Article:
Cinematographer Vilmos Zsigmond does brilliant work with the film‘s cinematography from the lush scenery of the mountains in America to the desolate and eerie look of the scenes set in Vietnam as Zsigmond‘s work is a major highlight of the film. Editor Peter Zinner does excellent work with the editing from the news montage of the Fall of Saigon to some methodical cutting in the scenes at the wedding and its reception, the chilling scenes of war, and Michael‘s return to Saigon. Art directors Ron Hobbs and Kim Swados do fantastic work with the set pieces from the look of the river-prisons run by the Vietcong as well as the hall for the wedding reception.

The sound work of Richard Portman, William L. McCaughey, Aaron Rochin, and C. Darin Knight is amazing for its sound mixing in the way it captures the chaos of war as well as the craziness in the lively wedding reception sequence. The film’s music by Stanley Myers is exquisite for its orchestral-driven score to play into the sense of war as well as the calmness of small-town America as it includes the theme Catavina performed by classical guitarist John Williams while the film’s music soundtrack includes some traditional Russian folk and funeral music plus Frankie Valli’s Can’t Take My Eyes Off You and God Bless America.

The casting by Cis Corman is incredible as it features some notable small roles from Paul D’Amato as a war veteran at the wedding reception, Shirley Stoler as Steven’s mother, Pierre Segui as Nick’s French friend at Vietnam Julien, and Rutanya Alda as Steven’s bride Angela who becomes lost following Steven’s disappearance after his injury at the war. Chuck Aspegren is excellent as the very joyful big man Axel as he often says “fuckin’ A” while George Dzundza is superb as the bar owner/friend John who also likes to make sure everyone has fun though he is unable to fight in the war due to his hands. Meryl Streep is amazing as Linda as a woman who shares her sense of loss with Michael over Nick while wondering if he’s still alive as it’s one of Streep’s finest performances.

In his final film performance, John Cazale is great as Stan as this cowardly yet kind man who often gets himself into bad situations while bringing in some humor as it’s a very unforgettable performance from the late actor. John Savage is brilliant as Steven as this young man who gets married in the film’s first act while encountering the horror of war as he would nearly lose his sanity as it’s a mesmerizing one. Christopher Walken is phenomenal as Nick as this introspective man whose encounter with Russian Roulette has him descend into madness as he loses himself as it’s a very chilling performance from Walken. Finally, there’s Robert de Niro in a tremendous performance as Michael as this no-nonsense straight-arrow whose encounter with war has him changed as he tries to deal with what he loses and what he could get back as it’s a very intense and engaging performance from de Niro.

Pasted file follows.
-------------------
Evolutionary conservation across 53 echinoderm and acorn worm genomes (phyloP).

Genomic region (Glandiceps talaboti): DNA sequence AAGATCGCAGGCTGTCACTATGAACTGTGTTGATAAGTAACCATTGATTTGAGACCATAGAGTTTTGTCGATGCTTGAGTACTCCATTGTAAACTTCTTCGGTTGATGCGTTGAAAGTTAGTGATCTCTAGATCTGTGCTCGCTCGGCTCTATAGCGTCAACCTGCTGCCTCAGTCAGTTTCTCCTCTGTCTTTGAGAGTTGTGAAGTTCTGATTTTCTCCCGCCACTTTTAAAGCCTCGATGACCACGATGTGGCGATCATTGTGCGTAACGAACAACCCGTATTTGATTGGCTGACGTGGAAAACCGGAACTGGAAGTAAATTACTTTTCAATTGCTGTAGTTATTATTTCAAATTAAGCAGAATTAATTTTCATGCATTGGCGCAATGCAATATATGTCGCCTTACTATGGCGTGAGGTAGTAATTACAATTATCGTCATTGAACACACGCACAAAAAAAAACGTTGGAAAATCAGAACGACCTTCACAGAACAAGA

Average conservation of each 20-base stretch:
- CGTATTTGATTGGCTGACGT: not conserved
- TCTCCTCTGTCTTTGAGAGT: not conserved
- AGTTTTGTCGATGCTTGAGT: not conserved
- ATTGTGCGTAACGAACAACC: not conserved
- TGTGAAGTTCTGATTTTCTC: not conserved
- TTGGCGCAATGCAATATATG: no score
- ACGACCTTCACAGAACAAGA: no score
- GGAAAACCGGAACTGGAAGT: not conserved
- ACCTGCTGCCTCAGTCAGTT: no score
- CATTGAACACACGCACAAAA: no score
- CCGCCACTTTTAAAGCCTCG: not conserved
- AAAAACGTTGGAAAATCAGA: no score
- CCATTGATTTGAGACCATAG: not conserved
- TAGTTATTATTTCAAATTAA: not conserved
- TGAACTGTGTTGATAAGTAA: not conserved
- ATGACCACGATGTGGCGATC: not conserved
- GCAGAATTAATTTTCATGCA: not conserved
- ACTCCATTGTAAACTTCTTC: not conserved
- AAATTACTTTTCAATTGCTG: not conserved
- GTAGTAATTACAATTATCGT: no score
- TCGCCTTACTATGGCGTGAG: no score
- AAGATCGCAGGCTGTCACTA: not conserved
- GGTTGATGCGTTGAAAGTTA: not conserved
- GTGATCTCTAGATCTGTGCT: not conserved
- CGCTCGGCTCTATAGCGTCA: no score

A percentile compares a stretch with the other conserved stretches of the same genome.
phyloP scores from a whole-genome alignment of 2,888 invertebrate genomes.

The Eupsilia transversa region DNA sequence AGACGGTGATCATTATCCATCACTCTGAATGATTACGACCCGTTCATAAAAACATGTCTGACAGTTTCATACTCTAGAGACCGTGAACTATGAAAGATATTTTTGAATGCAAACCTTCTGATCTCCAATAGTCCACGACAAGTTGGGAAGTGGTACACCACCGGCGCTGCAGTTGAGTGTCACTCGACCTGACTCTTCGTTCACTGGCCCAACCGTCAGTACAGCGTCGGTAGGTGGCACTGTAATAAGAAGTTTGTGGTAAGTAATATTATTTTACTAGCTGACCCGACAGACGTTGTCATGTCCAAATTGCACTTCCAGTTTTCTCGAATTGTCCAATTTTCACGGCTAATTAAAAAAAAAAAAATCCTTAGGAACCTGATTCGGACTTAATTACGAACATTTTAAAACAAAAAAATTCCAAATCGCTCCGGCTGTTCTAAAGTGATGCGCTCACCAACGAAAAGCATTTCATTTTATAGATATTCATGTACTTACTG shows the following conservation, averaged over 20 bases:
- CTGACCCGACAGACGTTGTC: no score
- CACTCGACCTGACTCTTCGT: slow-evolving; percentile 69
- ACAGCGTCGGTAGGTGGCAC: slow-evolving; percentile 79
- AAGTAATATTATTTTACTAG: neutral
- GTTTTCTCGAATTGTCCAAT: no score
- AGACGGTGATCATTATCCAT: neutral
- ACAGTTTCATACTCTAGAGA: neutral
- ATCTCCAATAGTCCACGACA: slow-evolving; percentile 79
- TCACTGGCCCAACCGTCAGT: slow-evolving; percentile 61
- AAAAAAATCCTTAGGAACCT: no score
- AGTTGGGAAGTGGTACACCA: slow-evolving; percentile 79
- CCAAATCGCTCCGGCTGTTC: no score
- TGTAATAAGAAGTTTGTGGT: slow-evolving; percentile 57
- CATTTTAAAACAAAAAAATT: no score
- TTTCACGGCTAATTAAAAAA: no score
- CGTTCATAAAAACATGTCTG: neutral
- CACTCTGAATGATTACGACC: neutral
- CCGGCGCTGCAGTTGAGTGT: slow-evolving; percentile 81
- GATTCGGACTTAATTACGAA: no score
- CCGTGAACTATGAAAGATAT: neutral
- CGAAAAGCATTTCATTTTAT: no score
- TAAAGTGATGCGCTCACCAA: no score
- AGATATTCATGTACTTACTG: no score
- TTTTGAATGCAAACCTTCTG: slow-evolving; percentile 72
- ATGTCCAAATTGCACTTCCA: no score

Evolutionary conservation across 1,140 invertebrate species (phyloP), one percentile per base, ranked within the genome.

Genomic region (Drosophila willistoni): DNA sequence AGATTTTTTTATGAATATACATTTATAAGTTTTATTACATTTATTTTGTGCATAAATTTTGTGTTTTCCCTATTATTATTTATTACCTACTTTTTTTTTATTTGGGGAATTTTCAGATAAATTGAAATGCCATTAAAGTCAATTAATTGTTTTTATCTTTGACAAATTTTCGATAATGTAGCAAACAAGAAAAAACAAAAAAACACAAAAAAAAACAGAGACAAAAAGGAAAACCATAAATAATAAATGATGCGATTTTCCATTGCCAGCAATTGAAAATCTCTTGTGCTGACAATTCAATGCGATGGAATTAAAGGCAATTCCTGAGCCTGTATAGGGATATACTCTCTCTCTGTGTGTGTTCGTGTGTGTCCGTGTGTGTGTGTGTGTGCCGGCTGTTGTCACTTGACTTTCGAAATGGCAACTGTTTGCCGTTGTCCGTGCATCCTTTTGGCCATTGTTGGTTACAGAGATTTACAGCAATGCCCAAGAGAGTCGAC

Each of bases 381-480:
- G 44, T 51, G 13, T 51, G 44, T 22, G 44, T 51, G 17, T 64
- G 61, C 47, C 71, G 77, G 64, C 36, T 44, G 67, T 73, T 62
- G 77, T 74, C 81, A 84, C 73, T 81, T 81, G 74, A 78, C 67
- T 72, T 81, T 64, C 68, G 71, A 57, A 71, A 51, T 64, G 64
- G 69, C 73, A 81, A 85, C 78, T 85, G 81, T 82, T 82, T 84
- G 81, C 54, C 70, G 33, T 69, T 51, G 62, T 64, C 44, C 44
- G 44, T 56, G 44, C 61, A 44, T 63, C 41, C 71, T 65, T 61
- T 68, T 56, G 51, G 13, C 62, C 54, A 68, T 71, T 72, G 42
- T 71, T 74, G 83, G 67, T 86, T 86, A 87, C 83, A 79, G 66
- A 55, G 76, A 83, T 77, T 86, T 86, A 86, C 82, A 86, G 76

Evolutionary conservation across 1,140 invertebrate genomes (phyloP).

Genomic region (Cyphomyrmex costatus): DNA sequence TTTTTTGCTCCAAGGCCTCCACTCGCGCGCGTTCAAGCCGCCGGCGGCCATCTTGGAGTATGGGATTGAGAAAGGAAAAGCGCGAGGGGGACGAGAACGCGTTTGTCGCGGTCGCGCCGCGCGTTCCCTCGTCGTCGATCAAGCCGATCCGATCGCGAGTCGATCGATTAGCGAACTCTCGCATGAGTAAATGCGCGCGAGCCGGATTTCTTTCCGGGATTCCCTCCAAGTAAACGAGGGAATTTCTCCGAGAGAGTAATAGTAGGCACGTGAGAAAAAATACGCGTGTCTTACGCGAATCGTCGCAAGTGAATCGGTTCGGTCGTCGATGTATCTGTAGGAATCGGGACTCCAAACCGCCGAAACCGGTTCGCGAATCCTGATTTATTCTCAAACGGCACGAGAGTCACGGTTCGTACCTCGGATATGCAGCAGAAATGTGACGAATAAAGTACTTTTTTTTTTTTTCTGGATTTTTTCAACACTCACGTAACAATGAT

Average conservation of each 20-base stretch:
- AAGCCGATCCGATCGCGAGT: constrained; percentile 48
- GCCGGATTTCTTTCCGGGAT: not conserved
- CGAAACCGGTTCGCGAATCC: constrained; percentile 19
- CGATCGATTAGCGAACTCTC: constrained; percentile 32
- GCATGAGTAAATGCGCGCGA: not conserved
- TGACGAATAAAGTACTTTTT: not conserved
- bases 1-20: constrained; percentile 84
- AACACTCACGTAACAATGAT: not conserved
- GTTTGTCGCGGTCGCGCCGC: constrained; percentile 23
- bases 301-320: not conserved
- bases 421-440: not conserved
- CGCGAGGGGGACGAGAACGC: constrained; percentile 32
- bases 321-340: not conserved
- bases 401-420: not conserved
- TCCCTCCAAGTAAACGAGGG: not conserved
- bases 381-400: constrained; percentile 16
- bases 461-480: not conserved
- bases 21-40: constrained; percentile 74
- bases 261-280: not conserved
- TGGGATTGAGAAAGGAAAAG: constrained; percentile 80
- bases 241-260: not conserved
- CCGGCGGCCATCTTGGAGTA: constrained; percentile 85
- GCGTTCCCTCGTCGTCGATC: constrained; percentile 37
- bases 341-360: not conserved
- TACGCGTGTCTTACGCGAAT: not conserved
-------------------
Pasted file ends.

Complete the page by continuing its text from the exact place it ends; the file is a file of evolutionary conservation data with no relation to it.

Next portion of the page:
The Deer Hunter is a remarkable film from Michael Cimino. Armed with a great cast led by Robert de Niro along with strong supporting work from Christopher Walken, Meryl Streep, John Savage, and the late John Cazale. It’s definitely one of the finest films about war and the myth of the American Dream as a fantasy. Particularly as it’s a film about the Vietnam War and how it affected those who served in that war. In the end, The Deer Hunter is a sensational film from Michael Cimino.

Michael Cimino Films: Thunderbolt & Lightfoot - Heaven‘s Gate - Year of the Dragon - The Sicilian - Desperate Hours (1990 film) - The Sunchaser - To Each His Own Cinema-No Translation Needed - The Auteurs #35: Michael Cimino

© thevoid99 2014

6 comments:

Thomas Pollock said...

Great post/review! This is on my watchlist and as the 70's is my favourite decade its a sin I haven't watched it yet. Will be seeing it very soon!

ruth said...

Hmmm, it turns out I never saw any of Michael Cimino movies. I remember someone gave me a review of Heaven's Gate before so that's the only reason I knew who he was.

Interesting that all these great actors are playing Russians in this movie!

Brittani Burnham said...

Great review! This was the first film I tackled on my Blind Spot list. I loved it.

thevoid99 said...

@Thomas Pollock-I hope you enjoy it as it's one of the finest films of the 1970s.

@ruth-I'm going to re-watch Heaven's Gate in July as I will spend part of the summer watching some films of his later this month and next month for my Auteurs piece on him in July.

@Brittani Burnham-Thank you. I'm glad you enjoyed it.

Alex Withrow said...

Another one of my personal favorites. The first time I saw this film, it disturbed me so greatly. Still haunts me to this day.

thevoid99 said...

@Alex Withrow-the Russian Roulette scene is still scary as fuck. Especially in how brutal it is. Still a great movie.